As much as we here at Yak Logic love kayaks we also understand that sometimes you’ve got to split off from the herd and do your own thing. Kayaks have a lot of advantages over other vessel types, but they aren’t the end all be all of small boats. There’s a wide world of personal watercraft that will get you where you’re going, with or without a paddle. We’ve limited our list of kayak alternatives to boats that are comparable in both size and function; so bass boats, yachts, and most things made of fiberglass didn’t make the cut.
Kayaks are such a popular fishing craft because they’re pretty well balanced in multiple dimensions. For the most part yaks offer decent performance in mobility, portability, stability, and so on. The vessels below have opted to spend most of their spec points in a single trait. So rather than balanced builds you’ll find boats that are really good in one facet like stability or portability. Just remember that there is no perfect boat. It’s important to find the vessel that fits your style and waters.
The UltraSkiff may look a little funny at first glance. There aren’t too many boats on the water that don’t immediately have a discernible bow or stern. After a closer look though you’ll see that this modern day coracle is a well thought out one man fishing machine. This donut shaped skiff was designed to provide the portability of a kayak with the greater stability of a jon boat. The result is a compact circular craft that weighs in at just 123 lbs, which is a smidge more than most 12′ fishing kayaks.
We’re confident when we say that the Ultra Skiff is the most stable personal watercraft out there; it’s almost impossible to tip it using just your bodyweight. The inverted sloped gunwales counteract freeboard slope to self stabilize and provide an ultra-stable standing platform. A transom mount in the stern fits a trolling motor and the deck is adorned with hatches, cleats, and ram mounts. The center seat mount can accommodate a variety of seat types, but we’re most fond of the pedestal mounted chair. The higher seat is great for sight fishing and makes sit-to-stand transitions quick and easy. One of our favorite features is how it’s transported; there’s no need for wheels. Simply turn the UltraSkiff on its side and roll it down the dock.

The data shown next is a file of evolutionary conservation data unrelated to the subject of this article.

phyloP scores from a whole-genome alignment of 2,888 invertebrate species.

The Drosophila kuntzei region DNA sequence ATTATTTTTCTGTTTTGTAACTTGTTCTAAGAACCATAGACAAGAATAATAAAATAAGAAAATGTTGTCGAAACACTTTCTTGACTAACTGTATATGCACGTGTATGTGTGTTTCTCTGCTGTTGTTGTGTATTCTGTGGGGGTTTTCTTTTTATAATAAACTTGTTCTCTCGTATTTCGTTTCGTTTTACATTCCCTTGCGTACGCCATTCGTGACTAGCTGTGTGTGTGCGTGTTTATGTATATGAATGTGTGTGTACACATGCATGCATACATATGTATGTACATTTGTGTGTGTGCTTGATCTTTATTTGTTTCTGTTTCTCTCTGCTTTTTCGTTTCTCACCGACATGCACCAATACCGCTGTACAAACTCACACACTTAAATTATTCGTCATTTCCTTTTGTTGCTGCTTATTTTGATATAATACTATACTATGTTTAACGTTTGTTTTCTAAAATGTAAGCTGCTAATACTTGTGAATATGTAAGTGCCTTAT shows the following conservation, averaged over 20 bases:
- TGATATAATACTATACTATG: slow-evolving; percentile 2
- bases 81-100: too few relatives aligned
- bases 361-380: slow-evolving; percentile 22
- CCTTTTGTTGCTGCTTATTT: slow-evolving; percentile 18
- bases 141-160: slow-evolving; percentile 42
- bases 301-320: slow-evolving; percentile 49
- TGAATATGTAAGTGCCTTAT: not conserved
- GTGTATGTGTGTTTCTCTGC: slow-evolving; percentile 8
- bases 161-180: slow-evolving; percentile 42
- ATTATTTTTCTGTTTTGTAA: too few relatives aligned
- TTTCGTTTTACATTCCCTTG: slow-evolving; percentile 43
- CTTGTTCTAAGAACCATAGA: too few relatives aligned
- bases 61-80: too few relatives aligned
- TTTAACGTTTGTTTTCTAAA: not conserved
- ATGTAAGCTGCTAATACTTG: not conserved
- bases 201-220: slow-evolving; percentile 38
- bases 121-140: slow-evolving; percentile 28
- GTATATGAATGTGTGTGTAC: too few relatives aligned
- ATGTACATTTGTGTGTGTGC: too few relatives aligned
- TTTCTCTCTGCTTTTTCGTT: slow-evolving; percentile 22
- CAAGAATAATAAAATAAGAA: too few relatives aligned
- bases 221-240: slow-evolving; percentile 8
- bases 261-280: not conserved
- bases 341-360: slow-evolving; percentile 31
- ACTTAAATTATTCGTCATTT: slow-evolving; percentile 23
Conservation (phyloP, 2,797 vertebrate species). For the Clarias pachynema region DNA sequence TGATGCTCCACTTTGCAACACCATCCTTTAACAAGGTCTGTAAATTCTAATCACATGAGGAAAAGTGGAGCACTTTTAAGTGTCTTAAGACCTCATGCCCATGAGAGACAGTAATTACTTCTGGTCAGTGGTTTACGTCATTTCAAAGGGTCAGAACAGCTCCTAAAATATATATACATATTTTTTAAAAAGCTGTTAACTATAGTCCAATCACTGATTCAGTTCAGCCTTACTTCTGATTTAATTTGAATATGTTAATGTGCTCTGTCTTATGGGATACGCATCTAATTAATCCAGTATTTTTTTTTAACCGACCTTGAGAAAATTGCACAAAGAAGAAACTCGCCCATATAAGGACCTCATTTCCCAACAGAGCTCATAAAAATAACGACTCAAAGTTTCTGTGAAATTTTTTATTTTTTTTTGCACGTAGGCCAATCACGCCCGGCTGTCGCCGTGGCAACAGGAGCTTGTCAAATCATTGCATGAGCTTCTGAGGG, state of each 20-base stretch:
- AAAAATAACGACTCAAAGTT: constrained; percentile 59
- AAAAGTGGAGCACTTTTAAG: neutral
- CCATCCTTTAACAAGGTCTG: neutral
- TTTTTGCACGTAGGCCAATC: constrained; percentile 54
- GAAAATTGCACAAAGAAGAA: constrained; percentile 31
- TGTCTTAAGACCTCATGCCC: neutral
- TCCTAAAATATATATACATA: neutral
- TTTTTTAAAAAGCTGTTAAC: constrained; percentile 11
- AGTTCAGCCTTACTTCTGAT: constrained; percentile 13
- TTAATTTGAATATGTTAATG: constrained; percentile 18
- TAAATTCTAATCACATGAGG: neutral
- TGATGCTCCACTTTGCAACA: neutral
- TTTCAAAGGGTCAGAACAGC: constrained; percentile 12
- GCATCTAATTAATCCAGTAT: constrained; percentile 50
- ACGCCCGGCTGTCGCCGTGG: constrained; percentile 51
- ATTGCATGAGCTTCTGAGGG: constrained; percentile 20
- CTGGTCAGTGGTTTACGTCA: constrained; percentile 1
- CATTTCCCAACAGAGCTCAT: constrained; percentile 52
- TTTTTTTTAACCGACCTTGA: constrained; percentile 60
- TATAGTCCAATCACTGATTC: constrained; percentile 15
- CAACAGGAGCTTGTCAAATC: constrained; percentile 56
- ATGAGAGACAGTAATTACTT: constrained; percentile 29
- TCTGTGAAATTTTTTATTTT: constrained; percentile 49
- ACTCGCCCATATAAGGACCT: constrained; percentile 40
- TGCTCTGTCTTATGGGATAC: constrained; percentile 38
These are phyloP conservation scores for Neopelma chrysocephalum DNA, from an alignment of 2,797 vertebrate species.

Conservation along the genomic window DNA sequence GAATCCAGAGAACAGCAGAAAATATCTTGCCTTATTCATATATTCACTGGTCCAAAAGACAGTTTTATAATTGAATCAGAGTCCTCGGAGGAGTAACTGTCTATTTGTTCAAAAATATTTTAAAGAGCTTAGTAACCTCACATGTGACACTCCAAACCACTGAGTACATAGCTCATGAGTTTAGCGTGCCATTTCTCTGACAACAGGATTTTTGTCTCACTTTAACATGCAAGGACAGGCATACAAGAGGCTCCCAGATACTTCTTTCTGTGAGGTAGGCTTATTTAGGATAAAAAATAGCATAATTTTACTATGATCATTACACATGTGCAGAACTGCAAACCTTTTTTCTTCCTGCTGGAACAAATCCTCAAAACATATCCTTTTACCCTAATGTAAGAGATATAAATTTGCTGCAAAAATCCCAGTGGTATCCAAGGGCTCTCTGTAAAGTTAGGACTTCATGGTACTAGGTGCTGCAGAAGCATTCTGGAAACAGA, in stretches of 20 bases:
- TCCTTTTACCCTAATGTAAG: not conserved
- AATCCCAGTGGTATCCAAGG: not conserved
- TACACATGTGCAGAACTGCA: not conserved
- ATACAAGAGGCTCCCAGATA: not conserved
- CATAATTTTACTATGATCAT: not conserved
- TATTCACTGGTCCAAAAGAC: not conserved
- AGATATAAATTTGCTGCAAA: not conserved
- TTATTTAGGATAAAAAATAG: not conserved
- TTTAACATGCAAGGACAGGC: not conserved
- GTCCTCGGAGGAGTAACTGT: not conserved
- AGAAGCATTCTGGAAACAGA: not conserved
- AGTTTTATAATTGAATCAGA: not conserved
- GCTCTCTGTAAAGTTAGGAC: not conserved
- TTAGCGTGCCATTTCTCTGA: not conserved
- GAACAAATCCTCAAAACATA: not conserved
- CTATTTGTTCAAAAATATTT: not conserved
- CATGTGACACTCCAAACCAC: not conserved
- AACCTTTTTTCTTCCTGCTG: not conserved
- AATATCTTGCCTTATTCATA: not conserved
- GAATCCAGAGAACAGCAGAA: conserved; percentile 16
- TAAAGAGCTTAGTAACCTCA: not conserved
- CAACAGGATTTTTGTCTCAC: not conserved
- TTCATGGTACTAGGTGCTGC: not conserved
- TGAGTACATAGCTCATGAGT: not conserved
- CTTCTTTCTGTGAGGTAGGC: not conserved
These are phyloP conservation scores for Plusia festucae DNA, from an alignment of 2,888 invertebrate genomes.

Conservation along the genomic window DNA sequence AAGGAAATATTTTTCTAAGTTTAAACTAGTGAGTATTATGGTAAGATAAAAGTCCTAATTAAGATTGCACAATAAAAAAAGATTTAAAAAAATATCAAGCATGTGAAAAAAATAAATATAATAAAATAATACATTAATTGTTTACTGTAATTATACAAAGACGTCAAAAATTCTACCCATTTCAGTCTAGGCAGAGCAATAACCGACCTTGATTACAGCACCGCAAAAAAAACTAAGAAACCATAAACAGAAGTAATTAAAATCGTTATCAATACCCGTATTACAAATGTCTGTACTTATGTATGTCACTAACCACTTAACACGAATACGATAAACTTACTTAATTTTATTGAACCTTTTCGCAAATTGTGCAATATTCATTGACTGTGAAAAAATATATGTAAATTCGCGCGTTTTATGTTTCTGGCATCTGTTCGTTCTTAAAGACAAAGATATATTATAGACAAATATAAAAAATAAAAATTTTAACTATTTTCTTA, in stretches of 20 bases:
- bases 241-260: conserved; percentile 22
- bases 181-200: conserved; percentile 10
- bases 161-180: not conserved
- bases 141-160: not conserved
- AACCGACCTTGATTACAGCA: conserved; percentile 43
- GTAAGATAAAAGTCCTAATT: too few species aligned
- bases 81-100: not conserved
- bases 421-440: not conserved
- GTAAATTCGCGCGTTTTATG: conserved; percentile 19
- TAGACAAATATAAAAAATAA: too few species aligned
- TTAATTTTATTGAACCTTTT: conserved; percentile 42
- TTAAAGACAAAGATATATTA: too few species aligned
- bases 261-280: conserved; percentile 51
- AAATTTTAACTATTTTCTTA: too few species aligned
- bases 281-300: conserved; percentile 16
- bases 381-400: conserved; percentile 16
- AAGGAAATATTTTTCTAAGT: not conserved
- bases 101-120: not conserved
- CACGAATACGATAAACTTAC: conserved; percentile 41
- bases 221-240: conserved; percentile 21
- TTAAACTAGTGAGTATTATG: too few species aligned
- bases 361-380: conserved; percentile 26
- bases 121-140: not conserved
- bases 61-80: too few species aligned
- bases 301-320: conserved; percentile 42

The UltraSkiff 360 is a nifty little boat that’s perfect if you’re looking for incredible stability in a small package. Its smaller form factor makes it a great option for those with limited space. A few straps will secure this to almost any roof rack with ease. And it can be mounted to the back of an RV without increasing your anxiety going under bridges. The American made UltraSkiff 360 comes in a few different packages all of which run under $2,000.
If you’re looking to get out on the water on a budget than a float tube might be in your future. It’s one of the smallest, lightest, and cheapest crafts out there that’s still suitable for fishing. This type of “boat” doesn’t even really qualify as paddlecraft because…there’s no paddles. Float tubes are propelled by either the river current or your own feet with some flippers on them, which is how they earned their nickname: kickboats.
Fishing float tubes are a few steps above the plastic versions found on your local lazy river. The Classic Accessories Cumberland Float Tube featured above has a reinforced PVC bottom for scraping along river rocks and a padded seat for a comfortable ride. Side pockets, velcro rod holders, and a cup holder will carry a small amount of gear and some tasty adult beverages if you’re intent on a more relaxing experience. The Cumberland can be carried like a backpack and at only 17 lbs won’t break your back. There are a few different models and colors that usually come in around $200.
Packrafts are small inflatable one-man boats that can be used in any type of water. They became popular after WW2 when adventurous outfitters began reselling the surplus of emergency survival rafts pulled from aircraft. Packrafts typically weigh just a few pounds, between 5 and 10 for whitewater types, and can fold up into a very small package. Ambitious paddlers will often hike up a set of rapids or other water and float back down – a feat enabled by it’s low weight and diminutive size.